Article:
Wednesday, November 19, 2008


With Thanksgiving about a week away I have been humming and hawing as to weather or not I would actually make dinner. It's just the three of us and it seems like a lot of work for just three people. This morning I was watching Rachael Ray waiting for R to get up for the morning and she had a Thanksgiving special on and I thought, it’s worth it! If nothing else then for the practice for the year I do host it for family or cook with my mom again. I thought I’d share what I am making and doing for you all so that if you needed a place to start you have it. I think this will be fairly easy and I will make the Onion Gratian a day early and cheat by buying the canned cranberry sauce(I actually like that stuff, especially on my sandwich the days following the feast) a bagged salad (A and I don’t like the same dressings so no point making a big fancy one) and buying a good looking pie (last year I made three pies with only me eating them. This year I will just buy one, or a cake) oh and A doesn’t like home made mashed potatoes so I’ll use the box this time. So here is what I am making. (I need to get my mom’s stuffing recipe, basically you leave bread out for two days to air out in pieces and then sauté up some finely chopped onion-I use a cheese grater to get it perfect- and then stir it all together and shove it on in the turkey!)

Brined Turkey
Onion Gratain
Green Beans
Cranberry Sauce
Mashed Potatoes
Pie (of some sort)

10 cups salt
10 cups sugar
8 medium onion, chopped
6 cloves garlic
freshly ground black pepper
red wine
2 packages Chicken broth
2 pound(s) green beans, trimmed
2 ounce(s) prosciutto, thinly sliced, cut into ribbons
2 teaspoon(s) minced fresh sage
1/4 cup(s) toasted pine nuts
1 lemon
3 pound(s) Yukon Gold potatoes
2 loaves white bread, left out to dry
1/2 cup(s) (loosely packed) fresh parsley leaves
2 cans cranberry sauce
1 good looking pie
Salad bag
Poultry thermometer

Turkey Brine
5 gallons water
10 cups salt
10 cups sugar
Fill a cooler with water, salt and sugar so it tastes like sweet seawater. Put turkey into cooler and leave in a cool location (garage for example) and let sit for 24 hours. Roast as usual, please note though it should take 15-20 minutes off the roast time. Let sit after roasting before carving.
To Roast
On Thanksgiving morning, preheat the oven to 350 degrees F. Drain the turkey, scraping off the spices, then transfer it to a large roasting pan and let it return to room temperature. Discard the brine. 4. Add the quartered onion, the garlic and 1 cup of the water to the pan and roast the turkey for 1 1/2 hours. Add the remaining 1 cup of water to the pan and roast for about 1 1/2 hours longer, or until an instant-read thermometer inserted into an inner thigh registers 165 degrees F. Cover the breast loosely with foil during the last hour of roasting to prevent it from browning too quickly. 5. Transfer the turkey to a cutting board.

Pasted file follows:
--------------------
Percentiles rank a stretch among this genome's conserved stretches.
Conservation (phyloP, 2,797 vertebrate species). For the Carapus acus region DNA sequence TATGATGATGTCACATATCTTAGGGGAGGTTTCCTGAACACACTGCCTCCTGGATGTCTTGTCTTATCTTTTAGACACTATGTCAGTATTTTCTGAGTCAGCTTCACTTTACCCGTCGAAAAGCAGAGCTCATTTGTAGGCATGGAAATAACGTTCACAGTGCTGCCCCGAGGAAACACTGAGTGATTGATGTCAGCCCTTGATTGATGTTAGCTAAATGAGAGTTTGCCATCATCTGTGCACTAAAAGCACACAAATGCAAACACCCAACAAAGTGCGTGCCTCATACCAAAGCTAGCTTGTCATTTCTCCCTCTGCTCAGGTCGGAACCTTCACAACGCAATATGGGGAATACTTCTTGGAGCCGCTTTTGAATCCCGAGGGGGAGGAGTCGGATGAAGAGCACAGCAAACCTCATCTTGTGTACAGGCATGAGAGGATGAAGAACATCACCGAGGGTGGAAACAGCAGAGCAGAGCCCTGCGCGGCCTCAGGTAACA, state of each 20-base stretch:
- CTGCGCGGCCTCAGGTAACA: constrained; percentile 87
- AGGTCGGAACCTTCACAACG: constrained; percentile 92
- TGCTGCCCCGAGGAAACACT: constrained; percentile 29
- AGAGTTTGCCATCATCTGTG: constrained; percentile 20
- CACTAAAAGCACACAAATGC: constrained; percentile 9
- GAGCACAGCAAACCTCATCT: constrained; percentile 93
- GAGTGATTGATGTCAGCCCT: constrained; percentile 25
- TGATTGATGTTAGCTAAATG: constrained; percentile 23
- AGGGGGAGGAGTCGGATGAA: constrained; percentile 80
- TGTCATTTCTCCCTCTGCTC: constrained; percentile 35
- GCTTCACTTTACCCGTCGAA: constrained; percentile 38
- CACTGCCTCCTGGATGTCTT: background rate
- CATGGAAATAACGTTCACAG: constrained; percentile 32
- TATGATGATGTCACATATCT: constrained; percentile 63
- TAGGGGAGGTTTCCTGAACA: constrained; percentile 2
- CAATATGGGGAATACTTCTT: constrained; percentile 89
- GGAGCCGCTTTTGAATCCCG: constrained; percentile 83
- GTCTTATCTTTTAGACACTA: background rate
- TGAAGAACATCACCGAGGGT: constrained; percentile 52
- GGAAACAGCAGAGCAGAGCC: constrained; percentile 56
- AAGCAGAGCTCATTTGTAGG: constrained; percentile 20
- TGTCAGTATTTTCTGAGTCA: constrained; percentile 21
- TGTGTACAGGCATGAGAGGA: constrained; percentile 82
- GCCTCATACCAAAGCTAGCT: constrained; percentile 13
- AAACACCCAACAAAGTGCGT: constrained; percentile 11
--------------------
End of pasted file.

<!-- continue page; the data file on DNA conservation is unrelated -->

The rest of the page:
Red Wine Onion Gravy
Pan drippings, plus butter as needed to make 4 tablespoons fat
1 medium onion, chopped
2 cloves garlic, chopped
Salt and freshly ground black pepper
5 tablespoons flour
1 cup red wine
3 cups broth (turkey, beef or chicken)
Take the roasting pan and add in medium onion chopped/diced and some chopped garlic to the pan. Stir around. Add a few tablespoons flour, stirring to mix it into the drippings season with salt and peper. Add the red wine to deglaze pan (scrape everything off the bottom). Lastly add broth and let sit until thickened up.
Sizzled Green Beans with Crispy Prosciutto and Pine Nuts
2 pound(s) green beans, trimmed
2 1/2 teaspoon(s) extra-virgin olive oil, divided
2 ounce(s) prosciutto, thinly sliced, cut into ribbons
4 clove(s) garlic, minced
2 teaspoon(s) minced fresh sage
1/4 teaspoon(s) salt, divided
Freshly ground pepper, to taste
1/4 cup(s) toasted pine nuts
1 1/2 teaspoon(s) freshly grated lemon zest
1 teaspoon(s) lemon juice
Bring a large pot of water to a boil. Add beans, return to a boil, and simmer until crisp-tender, 3 to 4 minutes. Drain. Heat 1/2 teaspoon oil in a large nonstick skillet over medium heat. Add prosciutto; cook, stirring, until crispy, 4 to 5 minutes. Drain on a paper towel. Wipe out the pan; heat the remaining 2 teaspoons oil over medium heat. Add the beans, garlic, sage, 1/8 teaspoon salt and several grinds of pepper. Cook, stirring occasionally, until the beans are browned in places, 3 to 4 minutes. Stir in pine nuts, lemon zest and the prosciutto. Season with lemon juice, the remaining 1/8 teaspoon salt and pepper
Golden Potato and Onion Gratin
2 tablespoon(s) olive oil
1 teaspoon(s) olive oil
6 medium (2 pounds) onions, each cut in half and sliced
1 can(s) (14 1/2 ounces) chicken broth
3 pound(s) Yukon Gold potatoes, cut into 1/4-inch-thick slices
3/4 teaspoon(s) salt
1/4 teaspoon(s) coarsely ground black pepper
3 slice(s) firm white bread, coarsely grated into crumbs
1/2 cup(s) (loosely packed) fresh parsley leaves, chopped
In nonstick 12-inch skillet, heat 2 tablespoons olive oil over medium heat. Add onions and cook 1 hour or until tender and deep golden brown, stirring occasionally. Add chicken broth and cook 1 minute, stirring. (Recipe can be prepared up to this point a day ahead. Cover and refrigerate onions until ready to use.) Preheat oven to 375 degrees F. In large bowl, toss potato slices with salt, pepper, and onion mixture. Transfer potato mixture to shallow 3 1/2-quart casserole or 13- by 9-inch glass baking dish. Cover casserole and bake 1 hour to 1 hour 15 minutes, until potatoes are fork-tender. Meanwhile, in same skillet, heat remaining 1 teaspoon olive oil over medium-high heat. Add bread crumbs and cook 5 minutes or until toasted, stirring occasionally. Remove skillet from heat; stir in parsley. To serve, uncover gratin and sprinkle with bread-crumb mixture.

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